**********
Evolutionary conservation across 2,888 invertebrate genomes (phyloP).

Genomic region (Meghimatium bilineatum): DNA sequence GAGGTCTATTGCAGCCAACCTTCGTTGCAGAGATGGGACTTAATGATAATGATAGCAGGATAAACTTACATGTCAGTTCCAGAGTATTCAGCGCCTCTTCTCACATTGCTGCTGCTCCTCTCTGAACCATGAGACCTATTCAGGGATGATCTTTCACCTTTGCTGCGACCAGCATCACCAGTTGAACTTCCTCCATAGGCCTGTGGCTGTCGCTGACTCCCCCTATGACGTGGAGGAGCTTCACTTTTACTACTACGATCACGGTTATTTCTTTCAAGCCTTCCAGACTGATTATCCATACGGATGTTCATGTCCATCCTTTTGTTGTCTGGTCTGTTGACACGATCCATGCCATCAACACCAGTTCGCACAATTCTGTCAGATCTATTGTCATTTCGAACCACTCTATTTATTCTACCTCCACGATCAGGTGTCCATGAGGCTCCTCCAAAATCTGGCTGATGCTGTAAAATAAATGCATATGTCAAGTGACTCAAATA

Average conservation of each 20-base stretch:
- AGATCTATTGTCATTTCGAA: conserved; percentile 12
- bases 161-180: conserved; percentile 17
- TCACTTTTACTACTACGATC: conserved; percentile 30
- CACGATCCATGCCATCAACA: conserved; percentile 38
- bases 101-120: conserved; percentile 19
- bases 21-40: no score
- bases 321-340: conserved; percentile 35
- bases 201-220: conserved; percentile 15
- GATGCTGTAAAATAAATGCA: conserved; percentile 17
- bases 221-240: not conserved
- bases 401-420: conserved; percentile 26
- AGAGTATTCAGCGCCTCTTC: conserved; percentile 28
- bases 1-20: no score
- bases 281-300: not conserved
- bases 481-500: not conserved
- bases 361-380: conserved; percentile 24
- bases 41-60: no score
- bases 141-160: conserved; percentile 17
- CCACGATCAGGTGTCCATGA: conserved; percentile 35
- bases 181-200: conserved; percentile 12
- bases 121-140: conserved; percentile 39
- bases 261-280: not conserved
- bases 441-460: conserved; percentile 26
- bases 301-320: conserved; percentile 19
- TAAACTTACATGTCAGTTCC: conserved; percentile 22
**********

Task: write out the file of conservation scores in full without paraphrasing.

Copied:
Evolutionary conservation across 2,888 invertebrate genomes (phyloP).

Genomic region (Meghimatium bilineatum): DNA sequence GAGGTCTATTGCAGCCAACCTTCGTTGCAGAGATGGGACTTAATGATAATGATAGCAGGATAAACTTACATGTCAGTTCCAGAGTATTCAGCGCCTCTTCTCACATTGCTGCTGCTCCTCTCTGAACCATGAGACCTATTCAGGGATGATCTTTCACCTTTGCTGCGACCAGCATCACCAGTTGAACTTCCTCCATAGGCCTGTGGCTGTCGCTGACTCCCCCTATGACGTGGAGGAGCTTCACTTTTACTACTACGATCACGGTTATTTCTTTCAAGCCTTCCAGACTGATTATCCATACGGATGTTCATGTCCATCCTTTTGTTGTCTGGTCTGTTGACACGATCCATGCCATCAACACCAGTTCGCACAATTCTGTCAGATCTATTGTCATTTCGAACCACTCTATTTATTCTACCTCCACGATCAGGTGTCCATGAGGCTCCTCCAAAATCTGGCTGATGCTGTAAAATAAATGCATATGTCAAGTGACTCAAATA

Average conservation of each 20-base stretch:
- AGATCTATTGTCATTTCGAA: conserved; percentile 12
- bases 161-180: conserved; percentile 17
- TCACTTTTACTACTACGATC: conserved; percentile 30
- CACGATCCATGCCATCAACA: conserved; percentile 38
- bases 101-120: conserved; percentile 19
- bases 21-40: no score
- bases 321-340: conserved; percentile 35
- bases 201-220: conserved; percentile 15
- GATGCTGTAAAATAAATGCA: conserved; percentile 17
- bases 221-240: not conserved
- bases 401-420: conserved; percentile 26
- AGAGTATTCAGCGCCTCTTC: conserved; percentile 28
- bases 1-20: no score
- bases 281-300: not conserved
- bases 481-500: not conserved
- bases 361-380: conserved; percentile 24
- bases 41-60: no score
- bases 141-160: conserved; percentile 17
- CCACGATCAGGTGTCCATGA: conserved; percentile 35
- bases 181-200: conserved; percentile 12
- bases 121-140: conserved; percentile 39
- bases 261-280: not conserved
- bases 441-460: conserved; percentile 26
- bases 301-320: conserved; percentile 19
- TAAACTTACATGTCAGTTCC: conserved; percentile 22